In other words, Hadewijch emphasizes the doctrine according to which the soul is in eternally in God and it is thus necesary to rediscover this original being which is God. Her teaching is based on Scripture; in his Prologue St John expresses it with these words: “All things were made through him... In him was life” (Jn 1:3) and this life was the Word, Christ. St Paul in his turn writes: “He [Christ] is the image of the invisible God… for in him all things were created… He is before all things, and in him all things hold together” (Col 1:15-17).All human creatures are included, designated beforehand, incorporated in the Word, which is the archetype of creation. This means that the divine archetype lies in the abysses of the soul and dwells there. In her Letter 2 she writes: “If you want to obtain what is yours, give yourself to God and become what he is”, for “whoever loves with a more ardent love runs more swifly and is the first to reach divine holiness which is God himself” ( Letter 13). For Hadewijch it was a matter of explaining to the young girl to whom the letter is addressed that she must return to her eternal being, the being we have in God. Indeed, the soul must lose itself in order to find itself God with God; it is a question of assimilation into God, of deification. These are her words in Letter 9: “May God make known to you who he is and may he absorb you in him…. Where the abyss of his wisdom is, he will teach you what he is, and with that wondrous sweetness the loved one and the Beloved dwell one in the other”. In this perspective loving is being, for love makes us be something more, it brings us back to our origins. Or, to express it in her words, “May God be God for you, and may you be love for him” ( Letter 12)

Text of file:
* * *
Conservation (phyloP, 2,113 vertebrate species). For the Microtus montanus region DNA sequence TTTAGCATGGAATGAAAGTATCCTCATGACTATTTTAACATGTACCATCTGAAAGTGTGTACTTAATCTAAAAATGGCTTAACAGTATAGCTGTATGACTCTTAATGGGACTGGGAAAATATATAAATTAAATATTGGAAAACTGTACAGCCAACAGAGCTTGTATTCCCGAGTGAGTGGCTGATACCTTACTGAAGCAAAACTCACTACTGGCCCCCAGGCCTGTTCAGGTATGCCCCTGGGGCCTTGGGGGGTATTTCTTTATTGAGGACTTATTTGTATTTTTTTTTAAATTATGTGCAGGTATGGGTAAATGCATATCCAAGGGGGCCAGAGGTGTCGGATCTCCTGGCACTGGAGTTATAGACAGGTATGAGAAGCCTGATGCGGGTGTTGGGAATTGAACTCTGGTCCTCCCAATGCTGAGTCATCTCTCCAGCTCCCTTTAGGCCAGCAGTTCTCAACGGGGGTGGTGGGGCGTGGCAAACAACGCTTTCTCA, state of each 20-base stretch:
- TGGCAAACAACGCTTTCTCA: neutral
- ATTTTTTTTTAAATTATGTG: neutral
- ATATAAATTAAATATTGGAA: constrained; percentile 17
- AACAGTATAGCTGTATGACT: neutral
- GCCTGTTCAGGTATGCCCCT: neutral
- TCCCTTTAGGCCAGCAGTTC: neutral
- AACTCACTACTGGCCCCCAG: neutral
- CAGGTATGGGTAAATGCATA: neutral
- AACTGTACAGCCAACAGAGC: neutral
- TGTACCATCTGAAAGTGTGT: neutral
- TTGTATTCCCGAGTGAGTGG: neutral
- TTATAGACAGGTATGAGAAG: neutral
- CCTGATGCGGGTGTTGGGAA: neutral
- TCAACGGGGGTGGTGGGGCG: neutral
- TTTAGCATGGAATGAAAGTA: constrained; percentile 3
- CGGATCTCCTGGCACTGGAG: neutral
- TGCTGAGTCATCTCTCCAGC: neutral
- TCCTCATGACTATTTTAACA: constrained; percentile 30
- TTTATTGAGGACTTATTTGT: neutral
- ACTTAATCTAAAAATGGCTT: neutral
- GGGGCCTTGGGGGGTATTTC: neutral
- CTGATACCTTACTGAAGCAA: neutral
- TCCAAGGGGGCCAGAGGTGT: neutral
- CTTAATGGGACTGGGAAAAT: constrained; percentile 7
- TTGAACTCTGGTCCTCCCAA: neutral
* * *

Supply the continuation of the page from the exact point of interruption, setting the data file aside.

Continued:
Catherine Aubin

The author

Sr Catherine Aubin, a Dominican, teaches spiritual and sacramental theology at the Pontifical University of St Thomas Aquinas, the Angelicum, and at the Claretianum Institute of Consecrated Life in Rome. She is guest Professor at the Dominicans’ Pastoral Institute in Montreal. Among ther works translated into various languages we may recall: Tra le sue opere tradotte in diverse lingue ricordiamo: Prier avec son corps à la manière de saint Dominique (Paris, Cerf, 2005) [On Praying With the Body, According to St Dominic ]; Les fenêtres de l’âme (Paris, Cerf, 2010 [the windows of the soul); Les saveurs de la prière (Paris, Salvator, 2016) [the savours of prayer; Prier avec son cœur, la joie retrouvée , (Paris, Salvator, 2017) [Praying with one’s heart, joy refound].